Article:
Title: Low salicylate diet

Key words: cancer, eczema, hyperactivity, salicylates, urticaria

Date: April 2001

Category: Special diets

Type: Article

Author: Dr M Draper


Low salicylate diet

Clinical indications to implement a trial of a low salicylate diet


Salicylates are naturally occurring substances, present in the barks of trees and the skins of fruit and vegetables. They appear to be produced by the plants as a response to injury. There may, therefore, be higher levels present in organically grown produce, which tends to have more blemishes and signs of insect or other damage.

Aspirin (acetylsalicylic acid) was first produced from the bark of the Willow tree, though it is now manufactured in bulk by chemical synthesis. Aspirin is used extensively as a pharmaceutical agent in the primary and secondary prevention of stroke and heart attacks, as an anti-inflammatory agent and for the relief of mild pain. Aspirin (and perhaps the naturally occurring salicylates) also appears to protect against cancer (through COX2 enzyme inhibition). Various trials are in progress to evaluate the effect of aspirin, with or without other dietary modifications e.g. prebiotics or resistant starches, on the risk of developing cancer (e.g. colon cancer).

There is evidence that animals will forage for foods containing high levels of salicylate - and we should, therefore, only exclude them when there are other benefits being sought and, if possible, for a short period only.

Why exclude salicylates from the diet?

There are certain groups of people, such as those who become sensitive to aspirin, who may benefit from a reduction in the salicylate content of the diet. These groups include:

(1) Children with hyperactivity

(2) Children or adults with eczema, when there is a sudden flaring up with an urticarial component to the eczema (a history of exacerbations after curry may be a clue.).

(3) Chronic Urticaria patients. A skin condition characterised by skin lesions that resemble nettle stings (Urtica Urens) which come and go relatively quickly.

(4) Irritable Bowel Syndrome patients.

Low salicyate (see Table 1) or salicylate elimination diets (and Modified Exclusion diets, which are also low in salicylates) are often followed by improvements in bowel and other symptoms. In my experience, avoidance of salicylates alone can be beneficial at reducing symptoms especially if there is coexisting chronic urticaria. In this situation, assessing the effect of a low salicylate diet before other exclusions may allow the patient to see the link between their condition and their food. This can make the process of implementation easier, because motivation will be stronger.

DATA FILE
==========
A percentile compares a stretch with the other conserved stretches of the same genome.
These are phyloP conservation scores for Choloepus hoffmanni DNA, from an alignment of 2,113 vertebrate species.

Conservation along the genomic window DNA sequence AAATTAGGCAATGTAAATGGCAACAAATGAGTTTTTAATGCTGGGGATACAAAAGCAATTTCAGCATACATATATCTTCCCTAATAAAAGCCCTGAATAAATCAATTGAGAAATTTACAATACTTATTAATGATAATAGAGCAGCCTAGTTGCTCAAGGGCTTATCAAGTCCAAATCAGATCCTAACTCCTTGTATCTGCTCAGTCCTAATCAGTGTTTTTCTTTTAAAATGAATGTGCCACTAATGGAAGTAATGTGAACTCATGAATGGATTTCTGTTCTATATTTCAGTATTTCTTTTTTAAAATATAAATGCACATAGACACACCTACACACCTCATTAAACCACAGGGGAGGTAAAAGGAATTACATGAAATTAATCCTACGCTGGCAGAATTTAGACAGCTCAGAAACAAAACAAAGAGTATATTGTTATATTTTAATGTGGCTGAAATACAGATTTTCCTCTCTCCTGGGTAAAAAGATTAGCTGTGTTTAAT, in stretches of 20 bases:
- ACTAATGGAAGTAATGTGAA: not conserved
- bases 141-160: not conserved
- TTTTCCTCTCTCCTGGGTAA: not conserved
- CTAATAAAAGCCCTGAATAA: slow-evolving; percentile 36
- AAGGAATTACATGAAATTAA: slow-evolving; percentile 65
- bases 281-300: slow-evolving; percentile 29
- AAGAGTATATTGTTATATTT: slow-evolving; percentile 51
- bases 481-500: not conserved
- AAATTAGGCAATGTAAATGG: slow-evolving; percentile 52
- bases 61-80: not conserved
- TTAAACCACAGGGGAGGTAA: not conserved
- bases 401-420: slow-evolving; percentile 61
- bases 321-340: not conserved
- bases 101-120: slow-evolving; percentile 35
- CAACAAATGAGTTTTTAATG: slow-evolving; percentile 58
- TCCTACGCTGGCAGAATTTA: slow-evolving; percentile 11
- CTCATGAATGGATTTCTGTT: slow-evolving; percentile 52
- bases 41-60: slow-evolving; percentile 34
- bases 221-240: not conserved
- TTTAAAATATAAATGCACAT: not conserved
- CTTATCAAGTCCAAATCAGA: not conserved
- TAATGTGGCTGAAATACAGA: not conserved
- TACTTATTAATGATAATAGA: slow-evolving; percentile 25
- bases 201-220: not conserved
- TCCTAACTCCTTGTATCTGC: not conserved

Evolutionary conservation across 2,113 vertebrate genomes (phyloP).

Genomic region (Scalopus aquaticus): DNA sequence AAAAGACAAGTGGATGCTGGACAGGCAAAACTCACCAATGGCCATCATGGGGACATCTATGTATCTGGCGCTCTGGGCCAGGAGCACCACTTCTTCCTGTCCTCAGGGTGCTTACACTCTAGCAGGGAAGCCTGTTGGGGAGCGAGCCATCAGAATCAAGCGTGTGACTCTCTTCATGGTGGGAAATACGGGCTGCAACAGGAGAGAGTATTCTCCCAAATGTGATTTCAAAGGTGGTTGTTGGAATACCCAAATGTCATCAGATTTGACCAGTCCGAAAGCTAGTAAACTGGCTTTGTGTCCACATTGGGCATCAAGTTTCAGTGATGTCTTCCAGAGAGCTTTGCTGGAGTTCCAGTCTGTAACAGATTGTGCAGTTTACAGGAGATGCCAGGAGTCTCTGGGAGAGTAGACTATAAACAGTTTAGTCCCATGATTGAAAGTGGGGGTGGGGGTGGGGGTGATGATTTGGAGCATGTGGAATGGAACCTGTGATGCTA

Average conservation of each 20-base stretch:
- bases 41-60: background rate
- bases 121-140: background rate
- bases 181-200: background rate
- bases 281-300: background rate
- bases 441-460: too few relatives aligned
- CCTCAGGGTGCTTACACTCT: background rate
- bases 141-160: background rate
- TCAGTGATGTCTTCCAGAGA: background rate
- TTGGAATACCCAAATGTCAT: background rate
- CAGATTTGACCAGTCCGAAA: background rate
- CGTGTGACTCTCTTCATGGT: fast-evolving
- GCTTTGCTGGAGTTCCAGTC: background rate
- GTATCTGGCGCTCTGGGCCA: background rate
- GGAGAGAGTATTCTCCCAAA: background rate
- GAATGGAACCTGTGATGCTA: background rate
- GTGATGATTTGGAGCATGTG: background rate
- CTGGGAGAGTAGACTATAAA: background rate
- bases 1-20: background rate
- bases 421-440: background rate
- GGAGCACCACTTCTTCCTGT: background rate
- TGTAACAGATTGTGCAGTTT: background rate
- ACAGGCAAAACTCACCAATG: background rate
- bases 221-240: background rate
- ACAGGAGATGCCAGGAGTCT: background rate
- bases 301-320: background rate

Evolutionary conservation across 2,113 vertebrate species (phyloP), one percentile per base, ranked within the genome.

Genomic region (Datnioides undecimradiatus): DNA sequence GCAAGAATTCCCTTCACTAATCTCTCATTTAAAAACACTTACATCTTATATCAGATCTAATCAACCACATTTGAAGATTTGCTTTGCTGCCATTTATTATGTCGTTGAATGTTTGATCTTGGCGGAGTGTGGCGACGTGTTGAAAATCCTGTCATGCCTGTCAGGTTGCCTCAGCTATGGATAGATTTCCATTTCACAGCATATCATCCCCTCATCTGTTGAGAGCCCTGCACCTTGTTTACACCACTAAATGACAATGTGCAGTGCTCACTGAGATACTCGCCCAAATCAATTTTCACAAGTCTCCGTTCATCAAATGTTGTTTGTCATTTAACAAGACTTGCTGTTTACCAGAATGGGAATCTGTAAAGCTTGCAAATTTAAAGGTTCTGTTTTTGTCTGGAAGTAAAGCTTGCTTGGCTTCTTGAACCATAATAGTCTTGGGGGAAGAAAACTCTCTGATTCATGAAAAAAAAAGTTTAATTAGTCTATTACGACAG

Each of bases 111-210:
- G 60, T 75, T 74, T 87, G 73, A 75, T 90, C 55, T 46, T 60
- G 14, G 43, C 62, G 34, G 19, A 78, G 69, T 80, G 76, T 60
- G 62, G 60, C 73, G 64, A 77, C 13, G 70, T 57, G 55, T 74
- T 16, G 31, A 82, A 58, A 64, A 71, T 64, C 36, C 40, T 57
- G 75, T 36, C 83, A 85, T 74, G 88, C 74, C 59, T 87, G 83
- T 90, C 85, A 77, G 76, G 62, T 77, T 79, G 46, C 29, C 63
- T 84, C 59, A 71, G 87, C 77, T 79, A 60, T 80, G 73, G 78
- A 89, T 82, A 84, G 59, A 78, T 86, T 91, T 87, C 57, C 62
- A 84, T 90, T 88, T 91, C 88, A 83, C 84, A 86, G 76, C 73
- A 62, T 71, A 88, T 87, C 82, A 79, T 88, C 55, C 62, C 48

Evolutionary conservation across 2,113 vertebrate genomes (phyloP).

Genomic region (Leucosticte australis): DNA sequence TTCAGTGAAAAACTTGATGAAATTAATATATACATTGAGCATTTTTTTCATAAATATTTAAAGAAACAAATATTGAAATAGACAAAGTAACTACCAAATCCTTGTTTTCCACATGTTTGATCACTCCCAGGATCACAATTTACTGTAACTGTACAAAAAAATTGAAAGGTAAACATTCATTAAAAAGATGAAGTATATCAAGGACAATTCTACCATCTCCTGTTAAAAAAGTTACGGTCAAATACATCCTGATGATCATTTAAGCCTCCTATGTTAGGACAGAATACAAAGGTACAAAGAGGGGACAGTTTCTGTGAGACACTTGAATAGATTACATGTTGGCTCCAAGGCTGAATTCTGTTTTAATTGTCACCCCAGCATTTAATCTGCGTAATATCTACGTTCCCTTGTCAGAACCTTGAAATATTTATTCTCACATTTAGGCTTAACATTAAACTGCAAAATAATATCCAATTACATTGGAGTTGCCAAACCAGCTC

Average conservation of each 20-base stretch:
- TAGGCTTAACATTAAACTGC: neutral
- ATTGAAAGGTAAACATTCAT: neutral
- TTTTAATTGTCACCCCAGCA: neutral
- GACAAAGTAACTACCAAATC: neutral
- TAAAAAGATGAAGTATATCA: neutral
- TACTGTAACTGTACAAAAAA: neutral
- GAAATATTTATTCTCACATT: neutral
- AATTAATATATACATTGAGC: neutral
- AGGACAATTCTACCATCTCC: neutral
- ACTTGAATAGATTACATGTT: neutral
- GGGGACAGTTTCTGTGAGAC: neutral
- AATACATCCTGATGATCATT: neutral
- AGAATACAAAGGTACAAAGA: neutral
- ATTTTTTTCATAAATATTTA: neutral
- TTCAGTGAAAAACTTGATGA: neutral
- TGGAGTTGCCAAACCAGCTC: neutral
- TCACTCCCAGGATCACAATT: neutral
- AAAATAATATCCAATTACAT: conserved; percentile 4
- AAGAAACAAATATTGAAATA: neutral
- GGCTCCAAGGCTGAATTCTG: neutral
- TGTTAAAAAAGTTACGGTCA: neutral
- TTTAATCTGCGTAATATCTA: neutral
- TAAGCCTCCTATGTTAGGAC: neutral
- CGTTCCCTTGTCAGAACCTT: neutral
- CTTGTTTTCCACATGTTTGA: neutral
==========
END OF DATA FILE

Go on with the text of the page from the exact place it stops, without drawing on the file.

How long should I exclude salicylates from my diet?

This is a difficult question. I would suggest an initial exclusion of 3 weeks, to assess any benefits. At the end of this period, if improvement has occurred, it would be worth continuing for about 4-5 months. During this period, the implementation of dietary and nutritional modifications (especially lipids and antioxidants) to strengthen membranes will often mean the salicylates can once again be tolerated. This is obviously a good thing, given their perceived benefits in the prevention of chronic disease.


Table 1. The Low Salicylate Diet

Very High Salicylate Content Foods

Avoid Absolutely

Raisins, prunes. aniseed, cayenne, celery powder, cinnamon, curry powder, dill powder, chinese five spices, garum massala, mace, mixed dried herbs, mustard, oregano powder, paprika, rosemary powder, dried sage, tarragon powder, turmeric, powdered thyme, Worcester sauce.

High salicylate content


Apples (sharp Granny Smith), berries, citrus fruits, currant, dried fruits, figs, guava, grapes, kiwi, pineapple.

Broccoli, chicory, endive, gherkin, mushroom, peppers, radish, watercress.

Allspice, bayleaf, chilli, cloves, ginger, mint, nutmeg, black pepper, pickles

Almonds, pistachios, macadamia, pine nuts

Honey, liquorice, peppermint, chewing gum

Tea, rum, port, Tia Maria, Benedictine, Drambuie

Moderate salicylate content - Eat only occasionally

Apricots, dates, lychees, peach, plum

Asparagus, avocado, cucumber, cauliflower, onion, tomato (tinned)

White pepper. Brazil nuts, walnuts. Cornflour

Drinks - Coffee (instant), rose hip tea, beer, cider, sherry, wine: red and white

Low salicylate content - Eat Freely

Apples (not sharp), mango, passion fruit, pawpaw, pears (peeled), persimmon, rhubarb (NB - lower in riper fruit)

Chick peas, dried beans, french beans, bean sprouts, beret, cabbage, carrot, leek, lentils, lettuce, peas, potato, shallots, spinach, sprouts, swede, sweetcorn, tomato (fresh and juice), turnip

Coriander leaves, garlic, fresh parsley, saffro soy sauce, Tabasco sauce, Tandoori powder, vinegar, (malt)

Cashews, dried coconut, hazelnut, peanuts, pecans, poppy seeds, sesame seeds, sunflower seeds

All cereals except cornflour

All meats, fish, shellfish, milk, cheese

Coca-cola, most herbal teas, tea (decaffeinated), brandy, gin, vodka, whisky



Environmental Medicine in Clinical Practice By Anthony H, Birtwistle S, Eaton K, and Maberly J.

BSAENM Publications 1997. Available from PO Box 28, Totton, Southampton SO40 2ZA Tel 01703-822124.